In an attempt to escape from his dismal position in life, Chance works off the obstacles that face him rather than running away from them. “Lost” tells an intimate tale between Chance and a woman with whom he does drugs. The two are not ideal lovers, but they accept each other’s sympathy as they share a common experience. Their time together allows Chance to recognize the good, the bad, and the ugly that come out of using drugs. Using drugs is inherently detrimental to one’s health, but Chance sees the mental benefits as superior to the health effects. This trend of introspection holds on the dejected “Acid Rain.” A solemn instrumental consisting of rounded percussion and depressed strings blend perfectly with Chance’s discussion of various topics. At one point, Chance admits the alleviation he gains from using drugs with the double-entendred line, “I trip to make the fall shorter.” In the end, backed by restless snares and a living piano, Chance triumphantly claims his victory on “Everything’s Good (Good Ass Outro).” He is heard acknowledging his idols while simultaneously asserting that he has changed for the better, consistently declaring “everything’s good” to the listener during breaks in between self-assuring lyrics. 

If the album were to include those tracks alone, it would without a doubt own a respectable score. Yet the album’s miscellaneous tracks, unbearable adlibs, and underwhelming guest features prevent that from happening. By no means the worst songs ever, songs like “Juice” and ‘Chain Smoker” awkwardly exist on this album like trying to put a square peg in a round hole. Their placements do nothing but disrupt Chance’s journey to reach the overall theme of the album, resulting in bumpy pacing. Additionally, Chance’s yacking adlibs are hardly tolerable, even on the tracks that hold the most value. It is quite difficult to engage in the dirty south chorus of “Pusha Man” when Chance is incessantly rambling in the background, “NANANANANANANA.” The adlibs reach a point of mockery on the unfortunately titled track “NaNa.” Chance on the chorus mimics the childish tauntings of a toddler sneering “Na na na boo boo!” Rapper Action Bronson makes an appearance on the track but provides a verse that only adds to the useless foolishness of the song at this point in the album. Rappers Childish Gambino and Ab-Soul also put forward pathetic verses. Gambino’s lyrics and flow on “Favorite Song” are identical to the amateurish and mediocre style that a high-school-wannabe rapper brings. On the needless “Smoke Again,” Ab-Soul utters the album’s most embarrassing lyric, being “Yeah, them n**** pissed, need potty training/They movement s***, that’s a potty train.” The adlibs, guest features, and pointless tracks ultimately represent the flaws of Chance that he still bears even after his triumphant close. Yet Chance the Rapper comes out of Acid Rap alive to live another day, gaining for what he had hoped: a better quality of life.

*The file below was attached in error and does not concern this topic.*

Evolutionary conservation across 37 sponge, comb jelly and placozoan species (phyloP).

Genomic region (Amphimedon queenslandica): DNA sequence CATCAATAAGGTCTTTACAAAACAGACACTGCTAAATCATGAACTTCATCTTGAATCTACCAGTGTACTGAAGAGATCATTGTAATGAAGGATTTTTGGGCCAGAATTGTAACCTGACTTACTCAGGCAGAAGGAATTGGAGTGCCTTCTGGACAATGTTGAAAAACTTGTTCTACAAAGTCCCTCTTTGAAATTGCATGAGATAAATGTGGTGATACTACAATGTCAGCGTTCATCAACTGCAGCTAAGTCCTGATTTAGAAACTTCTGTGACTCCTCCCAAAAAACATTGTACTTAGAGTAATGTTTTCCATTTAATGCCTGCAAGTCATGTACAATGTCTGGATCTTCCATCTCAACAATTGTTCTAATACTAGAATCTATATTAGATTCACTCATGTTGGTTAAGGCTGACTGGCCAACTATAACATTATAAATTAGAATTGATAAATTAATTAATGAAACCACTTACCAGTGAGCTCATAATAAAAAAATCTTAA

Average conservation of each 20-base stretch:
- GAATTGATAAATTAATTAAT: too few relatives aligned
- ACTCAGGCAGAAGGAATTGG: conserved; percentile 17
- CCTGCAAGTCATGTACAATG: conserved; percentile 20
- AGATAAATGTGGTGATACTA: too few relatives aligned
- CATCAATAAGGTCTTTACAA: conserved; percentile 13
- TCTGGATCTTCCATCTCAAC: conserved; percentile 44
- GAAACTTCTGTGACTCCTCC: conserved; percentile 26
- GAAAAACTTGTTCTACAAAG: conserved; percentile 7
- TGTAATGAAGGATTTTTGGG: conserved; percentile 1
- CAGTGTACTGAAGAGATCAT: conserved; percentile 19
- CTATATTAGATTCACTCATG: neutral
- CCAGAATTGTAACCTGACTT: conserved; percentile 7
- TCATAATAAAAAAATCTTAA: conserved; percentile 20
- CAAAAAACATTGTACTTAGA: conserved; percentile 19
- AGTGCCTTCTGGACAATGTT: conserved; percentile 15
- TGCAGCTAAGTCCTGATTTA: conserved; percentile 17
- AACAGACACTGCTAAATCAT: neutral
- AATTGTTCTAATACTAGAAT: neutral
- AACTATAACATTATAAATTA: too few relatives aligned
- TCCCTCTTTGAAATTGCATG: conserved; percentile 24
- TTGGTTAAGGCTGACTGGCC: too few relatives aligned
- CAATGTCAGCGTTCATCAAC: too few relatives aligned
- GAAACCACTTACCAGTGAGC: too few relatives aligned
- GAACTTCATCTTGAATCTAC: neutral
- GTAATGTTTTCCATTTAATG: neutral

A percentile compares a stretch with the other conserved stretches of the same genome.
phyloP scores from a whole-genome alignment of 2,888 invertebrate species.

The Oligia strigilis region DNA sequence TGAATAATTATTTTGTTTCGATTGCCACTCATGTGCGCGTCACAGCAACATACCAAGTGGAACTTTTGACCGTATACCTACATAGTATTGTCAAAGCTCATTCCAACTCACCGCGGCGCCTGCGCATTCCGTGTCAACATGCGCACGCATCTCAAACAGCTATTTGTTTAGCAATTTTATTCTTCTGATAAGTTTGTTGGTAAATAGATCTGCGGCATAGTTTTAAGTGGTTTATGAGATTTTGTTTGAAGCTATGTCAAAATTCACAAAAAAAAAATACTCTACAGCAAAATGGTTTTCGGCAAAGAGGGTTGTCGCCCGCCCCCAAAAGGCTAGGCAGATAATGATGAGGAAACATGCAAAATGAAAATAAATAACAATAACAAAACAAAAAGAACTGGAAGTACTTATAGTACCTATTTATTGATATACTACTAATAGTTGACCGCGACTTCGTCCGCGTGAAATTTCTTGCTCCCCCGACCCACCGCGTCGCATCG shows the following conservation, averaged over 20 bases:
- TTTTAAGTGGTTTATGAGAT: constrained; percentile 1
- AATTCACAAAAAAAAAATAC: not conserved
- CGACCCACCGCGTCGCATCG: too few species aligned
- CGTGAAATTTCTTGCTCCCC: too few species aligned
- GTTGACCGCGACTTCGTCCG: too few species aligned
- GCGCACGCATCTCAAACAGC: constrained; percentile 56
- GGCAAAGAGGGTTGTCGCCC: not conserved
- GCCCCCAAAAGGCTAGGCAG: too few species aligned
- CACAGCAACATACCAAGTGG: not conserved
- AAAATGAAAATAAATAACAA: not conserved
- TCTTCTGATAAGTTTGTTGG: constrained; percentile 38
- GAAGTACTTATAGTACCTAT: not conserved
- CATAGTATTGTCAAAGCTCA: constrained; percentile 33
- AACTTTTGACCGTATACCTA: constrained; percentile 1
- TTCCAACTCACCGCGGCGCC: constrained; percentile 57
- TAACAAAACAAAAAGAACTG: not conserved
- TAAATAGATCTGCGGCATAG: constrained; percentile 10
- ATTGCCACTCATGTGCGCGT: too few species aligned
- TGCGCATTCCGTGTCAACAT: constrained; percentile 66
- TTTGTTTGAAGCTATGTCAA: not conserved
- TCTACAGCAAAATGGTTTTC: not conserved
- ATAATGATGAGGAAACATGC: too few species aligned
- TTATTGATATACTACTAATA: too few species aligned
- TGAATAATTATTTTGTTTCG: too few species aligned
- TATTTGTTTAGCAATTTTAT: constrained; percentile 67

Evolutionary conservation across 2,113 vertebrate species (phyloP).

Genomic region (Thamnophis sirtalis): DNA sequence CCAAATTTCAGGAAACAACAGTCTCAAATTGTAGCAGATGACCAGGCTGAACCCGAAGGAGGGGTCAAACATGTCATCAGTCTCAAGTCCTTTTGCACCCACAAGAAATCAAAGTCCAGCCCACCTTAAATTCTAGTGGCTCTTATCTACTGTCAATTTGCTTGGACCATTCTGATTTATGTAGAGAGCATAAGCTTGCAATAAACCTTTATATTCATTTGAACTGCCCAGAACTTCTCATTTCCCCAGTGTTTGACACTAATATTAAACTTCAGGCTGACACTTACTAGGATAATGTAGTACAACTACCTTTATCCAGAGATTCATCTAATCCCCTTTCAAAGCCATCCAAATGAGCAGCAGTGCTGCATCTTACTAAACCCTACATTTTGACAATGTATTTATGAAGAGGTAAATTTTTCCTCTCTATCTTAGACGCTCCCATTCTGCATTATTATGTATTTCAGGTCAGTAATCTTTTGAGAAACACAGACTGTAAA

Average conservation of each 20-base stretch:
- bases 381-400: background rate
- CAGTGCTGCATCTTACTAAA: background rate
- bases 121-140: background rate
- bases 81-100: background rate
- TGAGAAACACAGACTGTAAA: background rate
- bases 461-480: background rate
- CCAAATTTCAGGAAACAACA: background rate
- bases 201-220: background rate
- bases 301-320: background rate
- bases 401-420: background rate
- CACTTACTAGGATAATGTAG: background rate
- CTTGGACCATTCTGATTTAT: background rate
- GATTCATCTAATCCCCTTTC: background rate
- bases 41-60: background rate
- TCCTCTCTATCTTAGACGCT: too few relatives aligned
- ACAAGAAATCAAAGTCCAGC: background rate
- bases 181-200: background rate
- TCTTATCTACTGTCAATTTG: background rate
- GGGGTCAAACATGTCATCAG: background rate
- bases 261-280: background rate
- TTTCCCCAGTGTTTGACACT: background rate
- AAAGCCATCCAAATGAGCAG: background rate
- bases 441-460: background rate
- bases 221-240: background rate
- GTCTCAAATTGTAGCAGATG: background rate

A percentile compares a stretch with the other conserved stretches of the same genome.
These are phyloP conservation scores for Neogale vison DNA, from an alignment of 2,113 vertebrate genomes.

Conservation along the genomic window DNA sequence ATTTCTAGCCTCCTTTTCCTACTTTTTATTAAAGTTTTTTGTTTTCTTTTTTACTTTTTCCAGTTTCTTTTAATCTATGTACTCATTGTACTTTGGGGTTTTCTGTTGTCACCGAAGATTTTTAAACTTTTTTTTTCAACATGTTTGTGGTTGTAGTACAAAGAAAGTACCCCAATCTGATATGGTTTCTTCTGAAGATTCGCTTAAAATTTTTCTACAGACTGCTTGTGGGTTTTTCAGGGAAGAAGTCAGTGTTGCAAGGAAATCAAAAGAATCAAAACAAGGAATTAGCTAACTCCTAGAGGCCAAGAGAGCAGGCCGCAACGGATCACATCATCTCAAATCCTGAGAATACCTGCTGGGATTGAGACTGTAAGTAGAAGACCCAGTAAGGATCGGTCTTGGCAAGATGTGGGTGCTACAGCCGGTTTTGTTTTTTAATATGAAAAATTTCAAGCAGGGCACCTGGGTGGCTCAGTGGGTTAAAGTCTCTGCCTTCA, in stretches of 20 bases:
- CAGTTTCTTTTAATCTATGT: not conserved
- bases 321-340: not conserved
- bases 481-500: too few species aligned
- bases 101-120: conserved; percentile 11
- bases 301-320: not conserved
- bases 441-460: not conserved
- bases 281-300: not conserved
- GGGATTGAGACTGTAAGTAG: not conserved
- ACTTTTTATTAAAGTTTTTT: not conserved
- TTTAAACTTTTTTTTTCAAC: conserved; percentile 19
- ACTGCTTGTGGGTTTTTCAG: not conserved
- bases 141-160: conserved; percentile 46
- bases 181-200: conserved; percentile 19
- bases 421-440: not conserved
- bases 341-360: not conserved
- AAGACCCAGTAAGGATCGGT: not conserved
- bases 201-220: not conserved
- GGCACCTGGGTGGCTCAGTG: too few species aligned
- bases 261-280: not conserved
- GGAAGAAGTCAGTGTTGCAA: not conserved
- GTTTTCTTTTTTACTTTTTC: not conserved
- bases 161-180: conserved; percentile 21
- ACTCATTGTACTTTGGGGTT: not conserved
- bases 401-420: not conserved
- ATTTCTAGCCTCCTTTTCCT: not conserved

Acid Rap by Chance the Rapper
59.1 %
Luke Hobika, '20
When I am not studying, saying hi to you in the halls, or running, you can 100% guarantee that I am analyzing your favorite piece of music, film, or television.
bringing-light-to-his-streetsWhile Chance himself benefits from Acid Rap by gaining a better understanding of himself, what works for him is not guaranteed to have the same effect on listeners.